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Wayne's Words: You'll grow old waiting for state's help

Wayne Horne | 5/13/2015, 6:17 p.m.
The Illinois Attorney General's Office needed two years to answer a call about a possible Open Meetings Act violation that ...
A worker paints the exterior of Joliet City Hall after vines have been removed from the Washington Street side of the 150 Jefferson St. building in downtown Joliet. Photo by Karen Sorensen

Wayne Horne

Wayne Horne

A recent op-ed piece in a Chicago area paper noted that Illinois ranks last among all 50 States in a variety of government issues.

It stated that Illinois takes longer than any other state to find out how “last” it is because it has broken and disjointed accounting systems. In other words, Illinois can’t even calculate how far in the hole it is.

I was reminded of the comment this last week when I received a call from the Illinois Attorney General's Office. Allow me to explain.

On March 20, 2013, I filed a request to investigate a possible violation of a closed session meeting of the Joliet City Council. The meeting was held on Feb. 4, 2013, following a pre-council meeting.

Sources had advised me that an apartment housing complex for veterans and their families had been discussed in conjunction with the density issue of the Evergreen Terrace public housing complex.

The initial response from then-City Attorney Jeff Plyman was that it had been discussed in that closed session. The matter of the veterans housing project was not discussed in open session after that. And despite several inquiries to the attorney general's office, no response was received from them regarding the investigation, until now.

The call from Assistant Attorney General Neil P. Olson asked if I was still interested in pursuing the matter.

Fortunately, I had not held my breath awaiting a response. I declined the AG’s willingness to pursue the matter for two reasons. The first was simply because I had forgotten about it. The second reason was why I had forgotten about it.

The veterans housing project was subsequently revived by Councilman Jim McFarland and approved by the council for completion sometime in 2015 or 2016. But I do wish to thank Lisa Madigan’s office for the rapid follow-up on their investigation.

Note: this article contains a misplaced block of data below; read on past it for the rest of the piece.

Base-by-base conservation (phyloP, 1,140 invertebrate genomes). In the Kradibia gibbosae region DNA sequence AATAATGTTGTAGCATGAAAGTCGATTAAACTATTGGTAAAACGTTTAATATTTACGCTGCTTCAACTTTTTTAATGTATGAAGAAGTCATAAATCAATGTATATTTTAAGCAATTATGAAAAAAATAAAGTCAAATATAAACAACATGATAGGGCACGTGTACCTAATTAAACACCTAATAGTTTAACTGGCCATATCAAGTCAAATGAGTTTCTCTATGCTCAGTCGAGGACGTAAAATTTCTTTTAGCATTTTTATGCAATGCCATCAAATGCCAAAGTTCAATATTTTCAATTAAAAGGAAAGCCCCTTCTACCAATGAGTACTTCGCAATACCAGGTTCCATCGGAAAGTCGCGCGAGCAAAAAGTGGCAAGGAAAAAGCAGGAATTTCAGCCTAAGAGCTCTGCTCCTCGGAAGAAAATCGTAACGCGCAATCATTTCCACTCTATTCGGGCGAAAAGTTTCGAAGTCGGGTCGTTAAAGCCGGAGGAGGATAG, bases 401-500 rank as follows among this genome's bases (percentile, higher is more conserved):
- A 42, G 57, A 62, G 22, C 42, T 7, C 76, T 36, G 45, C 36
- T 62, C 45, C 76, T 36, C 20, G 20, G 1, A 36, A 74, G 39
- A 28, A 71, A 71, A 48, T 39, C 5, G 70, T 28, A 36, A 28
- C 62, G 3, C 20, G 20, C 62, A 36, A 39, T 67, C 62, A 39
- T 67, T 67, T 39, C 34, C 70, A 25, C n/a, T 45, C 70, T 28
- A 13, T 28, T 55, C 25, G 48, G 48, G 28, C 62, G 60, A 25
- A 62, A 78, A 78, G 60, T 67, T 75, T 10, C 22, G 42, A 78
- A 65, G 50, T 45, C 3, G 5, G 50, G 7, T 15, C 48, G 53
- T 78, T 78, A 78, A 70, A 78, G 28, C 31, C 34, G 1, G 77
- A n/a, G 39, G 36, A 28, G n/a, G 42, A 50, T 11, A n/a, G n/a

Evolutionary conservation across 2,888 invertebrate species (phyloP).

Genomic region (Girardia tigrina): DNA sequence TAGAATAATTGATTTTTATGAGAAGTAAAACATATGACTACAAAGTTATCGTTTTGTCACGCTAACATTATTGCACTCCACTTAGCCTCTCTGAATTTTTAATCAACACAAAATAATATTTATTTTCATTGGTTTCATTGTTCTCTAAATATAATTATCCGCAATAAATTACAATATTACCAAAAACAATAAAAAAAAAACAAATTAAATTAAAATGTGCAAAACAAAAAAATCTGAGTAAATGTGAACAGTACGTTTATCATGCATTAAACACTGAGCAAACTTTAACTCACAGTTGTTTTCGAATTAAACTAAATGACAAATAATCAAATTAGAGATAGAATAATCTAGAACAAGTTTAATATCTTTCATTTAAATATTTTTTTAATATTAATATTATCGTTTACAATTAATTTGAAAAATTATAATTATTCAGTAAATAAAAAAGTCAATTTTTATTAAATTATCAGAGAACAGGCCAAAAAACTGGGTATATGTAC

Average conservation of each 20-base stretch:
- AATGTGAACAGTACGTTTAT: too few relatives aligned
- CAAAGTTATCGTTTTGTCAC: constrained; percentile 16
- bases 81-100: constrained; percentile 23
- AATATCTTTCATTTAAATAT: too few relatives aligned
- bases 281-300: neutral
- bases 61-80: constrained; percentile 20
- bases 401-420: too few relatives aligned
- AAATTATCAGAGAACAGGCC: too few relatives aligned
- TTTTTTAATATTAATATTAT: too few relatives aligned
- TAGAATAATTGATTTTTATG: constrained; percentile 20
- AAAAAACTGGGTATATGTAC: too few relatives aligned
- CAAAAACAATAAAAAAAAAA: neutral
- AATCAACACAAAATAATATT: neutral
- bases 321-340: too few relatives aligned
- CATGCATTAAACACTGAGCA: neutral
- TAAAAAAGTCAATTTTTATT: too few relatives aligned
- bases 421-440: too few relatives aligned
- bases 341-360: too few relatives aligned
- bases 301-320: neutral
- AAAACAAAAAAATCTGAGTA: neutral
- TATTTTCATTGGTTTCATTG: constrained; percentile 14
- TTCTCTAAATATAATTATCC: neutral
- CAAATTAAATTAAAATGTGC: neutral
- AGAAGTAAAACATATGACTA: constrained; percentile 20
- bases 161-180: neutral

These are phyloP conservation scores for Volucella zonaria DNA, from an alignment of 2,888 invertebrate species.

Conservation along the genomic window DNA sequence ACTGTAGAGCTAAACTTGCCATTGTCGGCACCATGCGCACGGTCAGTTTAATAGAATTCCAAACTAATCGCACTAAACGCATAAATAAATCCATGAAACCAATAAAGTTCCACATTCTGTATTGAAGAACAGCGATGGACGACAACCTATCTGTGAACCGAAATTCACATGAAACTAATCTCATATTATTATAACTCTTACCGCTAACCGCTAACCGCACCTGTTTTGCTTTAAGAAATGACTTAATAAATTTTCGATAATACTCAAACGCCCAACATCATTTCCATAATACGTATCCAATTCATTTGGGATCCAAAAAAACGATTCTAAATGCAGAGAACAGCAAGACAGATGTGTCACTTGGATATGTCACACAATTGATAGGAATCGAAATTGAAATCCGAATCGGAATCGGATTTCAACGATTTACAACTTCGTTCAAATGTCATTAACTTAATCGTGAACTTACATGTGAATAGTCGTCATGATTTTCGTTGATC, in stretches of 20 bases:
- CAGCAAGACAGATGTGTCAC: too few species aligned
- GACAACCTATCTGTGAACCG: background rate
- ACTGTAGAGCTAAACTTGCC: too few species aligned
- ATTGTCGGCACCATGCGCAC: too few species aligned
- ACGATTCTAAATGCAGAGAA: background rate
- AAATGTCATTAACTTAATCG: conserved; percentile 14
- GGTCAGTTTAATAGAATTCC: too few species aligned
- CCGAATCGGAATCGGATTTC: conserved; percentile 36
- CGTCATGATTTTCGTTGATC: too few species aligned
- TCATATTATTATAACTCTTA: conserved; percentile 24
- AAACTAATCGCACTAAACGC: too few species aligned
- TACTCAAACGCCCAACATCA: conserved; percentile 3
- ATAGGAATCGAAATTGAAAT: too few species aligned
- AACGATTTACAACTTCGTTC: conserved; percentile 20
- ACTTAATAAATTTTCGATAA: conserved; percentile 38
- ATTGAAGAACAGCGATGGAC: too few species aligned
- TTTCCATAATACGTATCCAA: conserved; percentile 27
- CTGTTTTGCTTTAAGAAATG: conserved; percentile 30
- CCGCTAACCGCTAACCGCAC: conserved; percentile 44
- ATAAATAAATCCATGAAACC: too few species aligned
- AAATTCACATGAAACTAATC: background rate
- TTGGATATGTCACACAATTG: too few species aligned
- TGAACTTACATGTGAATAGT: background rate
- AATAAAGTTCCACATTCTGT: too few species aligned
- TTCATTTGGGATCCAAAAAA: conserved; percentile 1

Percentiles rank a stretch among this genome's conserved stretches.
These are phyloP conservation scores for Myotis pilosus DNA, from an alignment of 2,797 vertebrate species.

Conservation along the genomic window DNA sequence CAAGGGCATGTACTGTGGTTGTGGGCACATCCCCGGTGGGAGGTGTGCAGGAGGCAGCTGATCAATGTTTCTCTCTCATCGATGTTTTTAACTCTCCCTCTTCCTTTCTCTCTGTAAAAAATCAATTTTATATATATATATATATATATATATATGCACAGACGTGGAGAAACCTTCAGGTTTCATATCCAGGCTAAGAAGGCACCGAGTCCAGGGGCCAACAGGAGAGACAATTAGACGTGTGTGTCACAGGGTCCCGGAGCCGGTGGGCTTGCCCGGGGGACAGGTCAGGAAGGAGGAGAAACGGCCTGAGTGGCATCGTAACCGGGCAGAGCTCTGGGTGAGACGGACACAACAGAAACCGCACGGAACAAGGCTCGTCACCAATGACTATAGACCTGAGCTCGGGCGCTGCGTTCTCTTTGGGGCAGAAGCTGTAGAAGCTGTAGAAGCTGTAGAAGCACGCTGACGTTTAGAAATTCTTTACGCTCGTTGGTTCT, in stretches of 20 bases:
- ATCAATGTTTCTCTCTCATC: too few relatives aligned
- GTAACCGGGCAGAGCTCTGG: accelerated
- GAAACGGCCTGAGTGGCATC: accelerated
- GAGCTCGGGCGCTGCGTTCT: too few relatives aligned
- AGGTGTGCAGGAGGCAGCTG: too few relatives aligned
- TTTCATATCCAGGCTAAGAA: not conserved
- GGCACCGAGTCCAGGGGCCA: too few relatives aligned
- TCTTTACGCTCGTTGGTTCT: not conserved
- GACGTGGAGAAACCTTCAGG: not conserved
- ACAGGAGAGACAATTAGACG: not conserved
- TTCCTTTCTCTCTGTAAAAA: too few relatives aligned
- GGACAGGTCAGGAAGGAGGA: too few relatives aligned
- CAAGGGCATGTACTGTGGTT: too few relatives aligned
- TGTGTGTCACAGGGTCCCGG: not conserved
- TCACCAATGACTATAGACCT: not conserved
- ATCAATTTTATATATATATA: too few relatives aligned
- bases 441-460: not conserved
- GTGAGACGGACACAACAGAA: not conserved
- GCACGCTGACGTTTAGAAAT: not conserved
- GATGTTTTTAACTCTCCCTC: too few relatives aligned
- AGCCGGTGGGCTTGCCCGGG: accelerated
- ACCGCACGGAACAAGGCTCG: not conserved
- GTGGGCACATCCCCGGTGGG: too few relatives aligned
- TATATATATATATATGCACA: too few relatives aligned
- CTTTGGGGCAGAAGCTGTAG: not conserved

One word of caution for the Rialto group awaiting a response from the AG’s office: It may not come soon if this experience is any indication of a timely response.

Two more things…

Over the last several years, the maintenance of Joliet City Hall's exterior has been neglected. This column has pointed out, on several occasions, the lack of landscaping and the growth of vines that completely encased the building.

Thanks to a recent contract approved by the council the vines have been removed, painting is being done and the exterior of the building looks more inviting. The vines made it look like a structure out of an Indiana Jones movie.

Now, if you can get a pole to display the American Flag in front of the building, it will look like a municipal headquarters. Kudos.

On the topic of flag display, when The Times Weekly conducted a mayoral forum prior to the April election, each of the three mayor candidates were asked to commit to providing lighting for Joliet’s eight flag pavilions, if they were elected. Some of the pavilions are located at entrances to Joliet, others can found at various city locations, such as “Six Corners” at the intersection of Raynor, Black and Plainfield roads.

Making good on his promise, Mayor Bob O’Dekirk asked City Manager Jim Hock to move ahead on the project. Hock said he was already working on a cost-effective solution to provide adequate illumination for the American flags at all of the pavilion locations.

There are many challenges facing Joliet now and in the future. Improving the appearance of Joliet should be included in any economic planning from this point on. “Curb appeal” is essential for successful development to occur. Stay tuned…

Contact Wayne Horne at whorne@thetimesweekly.com.